When it comes to cruelty-free and all natural products, while those whose household incomes that fall between $50,001 and $100,000 make up the largest contingent of responders, those with household incomes under $25,000 also demonstrate a strong interest in these options. This might encourage companies to create two product lines at different price points, or find a way to price their products in a range that feels comfortable for all.

So what ultimately drives a purchase? Take a look at the data below:

When it comes to purchasing makeup, quality is key. In fact, 40% of U.S. Women feel that this is the most important factor to consider, making this the most frequent response by a long shot. As we can see, quality clearly overrules price. Does this mean that a high-quality product with a high price tag may still gain a following? It’s possible, considering that only 17% of women feel that price is the most important variable to consider.

So what does this look like in terms of age? The results may speak to further evidence of the ways that makeup marketing and the beauty industry have changed over the years.

When we look at quality, Gen X-ers make up 43% of responders who felt this one factor was the most important. Baby Boomers come in at 30% and Millennials at 20%. Given the fact that Millennials made up 40% of responders who felt price was most important, this could indicate their willingness for a tradeoff–if the price is right, this age group may agree to sacrifice on quality. The fact that society places a high priority on retaining a youthful appearance may also contribute to the rise we see in the 35+ set seeking greater quality in the products they choose.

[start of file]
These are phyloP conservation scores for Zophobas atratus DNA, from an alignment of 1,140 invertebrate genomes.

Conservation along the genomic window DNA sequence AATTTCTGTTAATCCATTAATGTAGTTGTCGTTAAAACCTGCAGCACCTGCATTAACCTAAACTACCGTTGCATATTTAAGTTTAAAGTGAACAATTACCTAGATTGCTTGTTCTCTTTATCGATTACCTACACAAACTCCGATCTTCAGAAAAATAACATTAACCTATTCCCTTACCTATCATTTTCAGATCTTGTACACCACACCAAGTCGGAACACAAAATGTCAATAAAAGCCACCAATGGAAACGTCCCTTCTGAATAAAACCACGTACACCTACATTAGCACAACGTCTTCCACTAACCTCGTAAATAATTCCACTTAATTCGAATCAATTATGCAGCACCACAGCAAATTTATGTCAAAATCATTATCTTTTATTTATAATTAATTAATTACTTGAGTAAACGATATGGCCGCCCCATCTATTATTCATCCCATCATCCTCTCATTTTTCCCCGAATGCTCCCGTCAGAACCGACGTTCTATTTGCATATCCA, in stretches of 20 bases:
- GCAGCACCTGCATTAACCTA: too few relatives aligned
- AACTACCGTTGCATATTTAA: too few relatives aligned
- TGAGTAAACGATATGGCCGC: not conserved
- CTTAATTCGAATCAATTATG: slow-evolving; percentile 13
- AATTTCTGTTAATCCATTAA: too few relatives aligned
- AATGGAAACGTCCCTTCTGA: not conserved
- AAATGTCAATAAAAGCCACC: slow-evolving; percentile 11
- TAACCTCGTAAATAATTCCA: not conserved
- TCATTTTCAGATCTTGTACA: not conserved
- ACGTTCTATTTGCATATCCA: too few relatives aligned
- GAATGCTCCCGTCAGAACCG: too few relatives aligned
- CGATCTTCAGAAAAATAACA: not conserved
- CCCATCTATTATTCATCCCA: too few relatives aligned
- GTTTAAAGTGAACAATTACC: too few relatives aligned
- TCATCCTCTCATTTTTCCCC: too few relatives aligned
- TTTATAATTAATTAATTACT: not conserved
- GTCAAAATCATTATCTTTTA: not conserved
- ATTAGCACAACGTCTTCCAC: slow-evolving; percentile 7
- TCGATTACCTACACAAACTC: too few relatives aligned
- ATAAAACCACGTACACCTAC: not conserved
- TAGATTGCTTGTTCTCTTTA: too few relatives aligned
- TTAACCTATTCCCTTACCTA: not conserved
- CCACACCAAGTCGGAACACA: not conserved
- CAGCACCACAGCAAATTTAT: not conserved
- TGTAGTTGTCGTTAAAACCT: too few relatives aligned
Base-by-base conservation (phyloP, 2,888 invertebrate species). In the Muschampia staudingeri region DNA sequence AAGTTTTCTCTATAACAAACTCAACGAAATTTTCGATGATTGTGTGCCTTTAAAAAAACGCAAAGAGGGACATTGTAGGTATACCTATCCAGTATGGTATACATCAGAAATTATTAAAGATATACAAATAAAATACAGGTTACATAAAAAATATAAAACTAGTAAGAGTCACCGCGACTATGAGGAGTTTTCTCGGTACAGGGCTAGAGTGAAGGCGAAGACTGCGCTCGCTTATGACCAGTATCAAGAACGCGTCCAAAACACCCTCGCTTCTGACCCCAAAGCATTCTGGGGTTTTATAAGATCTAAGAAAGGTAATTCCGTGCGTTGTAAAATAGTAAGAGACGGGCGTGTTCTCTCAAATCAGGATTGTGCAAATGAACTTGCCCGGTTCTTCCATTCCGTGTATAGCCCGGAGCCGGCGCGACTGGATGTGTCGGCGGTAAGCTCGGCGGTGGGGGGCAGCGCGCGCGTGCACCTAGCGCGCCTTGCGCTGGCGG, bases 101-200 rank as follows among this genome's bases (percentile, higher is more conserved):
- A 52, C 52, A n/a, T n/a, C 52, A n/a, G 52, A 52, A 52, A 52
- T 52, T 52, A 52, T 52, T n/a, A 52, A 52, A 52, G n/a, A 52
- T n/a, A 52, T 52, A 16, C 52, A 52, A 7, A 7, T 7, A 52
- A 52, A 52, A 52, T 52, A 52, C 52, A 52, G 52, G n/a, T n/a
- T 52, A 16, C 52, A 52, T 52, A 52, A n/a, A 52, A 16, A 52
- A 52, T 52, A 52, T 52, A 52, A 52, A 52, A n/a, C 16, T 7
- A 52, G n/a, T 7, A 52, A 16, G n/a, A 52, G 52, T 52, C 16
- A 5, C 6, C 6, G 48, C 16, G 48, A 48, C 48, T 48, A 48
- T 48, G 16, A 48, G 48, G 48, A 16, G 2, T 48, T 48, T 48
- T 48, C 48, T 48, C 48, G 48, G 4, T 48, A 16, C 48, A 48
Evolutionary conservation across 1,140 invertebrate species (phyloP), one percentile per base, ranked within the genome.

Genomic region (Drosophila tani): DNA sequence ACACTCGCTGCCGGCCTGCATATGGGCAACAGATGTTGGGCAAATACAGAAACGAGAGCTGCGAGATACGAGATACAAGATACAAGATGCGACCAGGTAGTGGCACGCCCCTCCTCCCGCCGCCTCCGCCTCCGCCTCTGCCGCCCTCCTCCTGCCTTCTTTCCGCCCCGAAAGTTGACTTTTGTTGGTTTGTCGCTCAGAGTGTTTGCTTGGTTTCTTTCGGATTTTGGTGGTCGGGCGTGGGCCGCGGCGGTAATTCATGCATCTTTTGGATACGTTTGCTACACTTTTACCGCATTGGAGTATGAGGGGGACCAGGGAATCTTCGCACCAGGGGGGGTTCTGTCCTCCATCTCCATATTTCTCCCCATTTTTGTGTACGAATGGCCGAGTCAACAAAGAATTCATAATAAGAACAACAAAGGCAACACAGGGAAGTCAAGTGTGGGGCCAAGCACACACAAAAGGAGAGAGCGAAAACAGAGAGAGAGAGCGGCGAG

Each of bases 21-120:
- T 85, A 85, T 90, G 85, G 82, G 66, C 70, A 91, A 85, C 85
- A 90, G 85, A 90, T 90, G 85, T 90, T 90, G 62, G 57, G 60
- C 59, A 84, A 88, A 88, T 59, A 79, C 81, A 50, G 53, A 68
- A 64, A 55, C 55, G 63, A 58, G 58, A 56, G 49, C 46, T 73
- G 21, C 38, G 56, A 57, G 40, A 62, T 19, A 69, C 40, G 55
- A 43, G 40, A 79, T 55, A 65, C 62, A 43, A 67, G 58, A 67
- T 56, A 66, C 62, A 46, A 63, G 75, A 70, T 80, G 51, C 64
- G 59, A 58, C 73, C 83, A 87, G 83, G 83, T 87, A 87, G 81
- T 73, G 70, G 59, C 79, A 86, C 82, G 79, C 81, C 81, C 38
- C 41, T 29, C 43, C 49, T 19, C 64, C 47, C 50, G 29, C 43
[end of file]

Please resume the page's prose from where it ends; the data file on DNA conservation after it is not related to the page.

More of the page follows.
Despite living in the digital age, product reviews were the least important aspect of the makeup purchasing process, with only 7% of U.S. Women indicating this as a high priority. However, of that 7%, Millennials were the keenest to rate this their number one priority, with Gen Xers not too far behind.

These days, new makeup lines are coming onto the market faster than ever, so the brand name has become less and less important. That said, when it comes to brands, Baby Boomers care the most, with 57% listing this as the most important aspect of the decision making process.

So, how does this shake out in terms of household income?

The data above shows a great deal of overlap with the question of age. Only 10% of responders whose household income is under $25,000 listed quality as the most important factor. However, for those who make anywhere from $35,001-$100,000, quality is clearly a critical determining factor in ultimately making a purchase. So, it seems that as income levels rise, at least up to the $100,000 mark, so does interest in quality.

In terms of price, those who make under $25,000 are just as interested in affordable options as those who make anywhere from $35,001 to $100,000. A good reminder for companies that the vast majority of their consumers may have a budget in mind.

So what does all of this mean? For starters, makeup and skincare companies may want to look into the hypoallergenic nature of their products. There is a demand across all age groups to see these kinds of options. While cruelty-free products appeal most to Millennials, an all natural distinction will catch the eye of women in every age group. Price should not be overlooked either since women of all ages and income levels consider this before making a final decision on purchases.

However, quality remains queen. The bottom line is that women want products that they can trust to do a good job. So, before skincare and makeup companies attempt to reinvent the wheel, it may be a better use of time and resources to recommit to creating products with a high level of quality. Ultimately, even the best priced hypoallergenic, all natural beauty items will never become a success if the ingredients and results they provide aren’t up to par.